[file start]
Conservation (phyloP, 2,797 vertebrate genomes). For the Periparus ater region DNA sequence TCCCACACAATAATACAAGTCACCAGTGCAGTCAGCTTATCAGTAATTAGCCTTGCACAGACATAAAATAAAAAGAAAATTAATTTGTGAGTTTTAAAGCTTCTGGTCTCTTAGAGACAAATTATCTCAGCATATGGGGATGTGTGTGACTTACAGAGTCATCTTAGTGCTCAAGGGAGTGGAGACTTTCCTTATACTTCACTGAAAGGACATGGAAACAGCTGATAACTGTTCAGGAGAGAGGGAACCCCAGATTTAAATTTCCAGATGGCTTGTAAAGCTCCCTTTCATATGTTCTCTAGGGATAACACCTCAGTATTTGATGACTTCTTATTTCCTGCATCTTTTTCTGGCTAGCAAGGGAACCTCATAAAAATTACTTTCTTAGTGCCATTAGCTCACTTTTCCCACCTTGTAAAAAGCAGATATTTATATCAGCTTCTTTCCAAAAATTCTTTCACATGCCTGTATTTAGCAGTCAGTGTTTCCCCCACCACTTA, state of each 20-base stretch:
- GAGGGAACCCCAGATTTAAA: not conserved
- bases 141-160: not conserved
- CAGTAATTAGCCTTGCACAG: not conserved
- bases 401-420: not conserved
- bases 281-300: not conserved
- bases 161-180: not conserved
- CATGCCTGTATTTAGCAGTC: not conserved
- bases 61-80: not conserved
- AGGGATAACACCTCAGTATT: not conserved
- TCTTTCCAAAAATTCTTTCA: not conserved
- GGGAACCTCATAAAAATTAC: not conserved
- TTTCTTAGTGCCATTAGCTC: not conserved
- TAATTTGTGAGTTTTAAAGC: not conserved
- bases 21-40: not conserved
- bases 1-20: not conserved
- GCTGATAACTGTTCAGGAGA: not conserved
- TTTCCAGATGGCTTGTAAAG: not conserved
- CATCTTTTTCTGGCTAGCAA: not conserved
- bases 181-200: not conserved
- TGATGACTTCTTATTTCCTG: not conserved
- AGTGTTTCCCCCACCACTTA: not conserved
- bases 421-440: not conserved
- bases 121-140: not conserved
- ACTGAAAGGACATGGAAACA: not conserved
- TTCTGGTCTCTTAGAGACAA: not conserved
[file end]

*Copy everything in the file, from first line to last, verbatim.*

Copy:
Conservation (phyloP, 2,797 vertebrate genomes). For the Periparus ater region DNA sequence TCCCACACAATAATACAAGTCACCAGTGCAGTCAGCTTATCAGTAATTAGCCTTGCACAGACATAAAATAAAAAGAAAATTAATTTGTGAGTTTTAAAGCTTCTGGTCTCTTAGAGACAAATTATCTCAGCATATGGGGATGTGTGTGACTTACAGAGTCATCTTAGTGCTCAAGGGAGTGGAGACTTTCCTTATACTTCACTGAAAGGACATGGAAACAGCTGATAACTGTTCAGGAGAGAGGGAACCCCAGATTTAAATTTCCAGATGGCTTGTAAAGCTCCCTTTCATATGTTCTCTAGGGATAACACCTCAGTATTTGATGACTTCTTATTTCCTGCATCTTTTTCTGGCTAGCAAGGGAACCTCATAAAAATTACTTTCTTAGTGCCATTAGCTCACTTTTCCCACCTTGTAAAAAGCAGATATTTATATCAGCTTCTTTCCAAAAATTCTTTCACATGCCTGTATTTAGCAGTCAGTGTTTCCCCCACCACTTA, state of each 20-base stretch:
- GAGGGAACCCCAGATTTAAA: not conserved
- bases 141-160: not conserved
- CAGTAATTAGCCTTGCACAG: not conserved
- bases 401-420: not conserved
- bases 281-300: not conserved
- bases 161-180: not conserved
- CATGCCTGTATTTAGCAGTC: not conserved
- bases 61-80: not conserved
- AGGGATAACACCTCAGTATT: not conserved
- TCTTTCCAAAAATTCTTTCA: not conserved
- GGGAACCTCATAAAAATTAC: not conserved
- TTTCTTAGTGCCATTAGCTC: not conserved
- TAATTTGTGAGTTTTAAAGC: not conserved
- bases 21-40: not conserved
- bases 1-20: not conserved
- GCTGATAACTGTTCAGGAGA: not conserved
- TTTCCAGATGGCTTGTAAAG: not conserved
- CATCTTTTTCTGGCTAGCAA: not conserved
- bases 181-200: not conserved
- TGATGACTTCTTATTTCCTG: not conserved
- AGTGTTTCCCCCACCACTTA: not conserved
- bases 421-440: not conserved
- bases 121-140: not conserved
- ACTGAAAGGACATGGAAACA: not conserved
- TTCTGGTCTCTTAGAGACAA: not conserved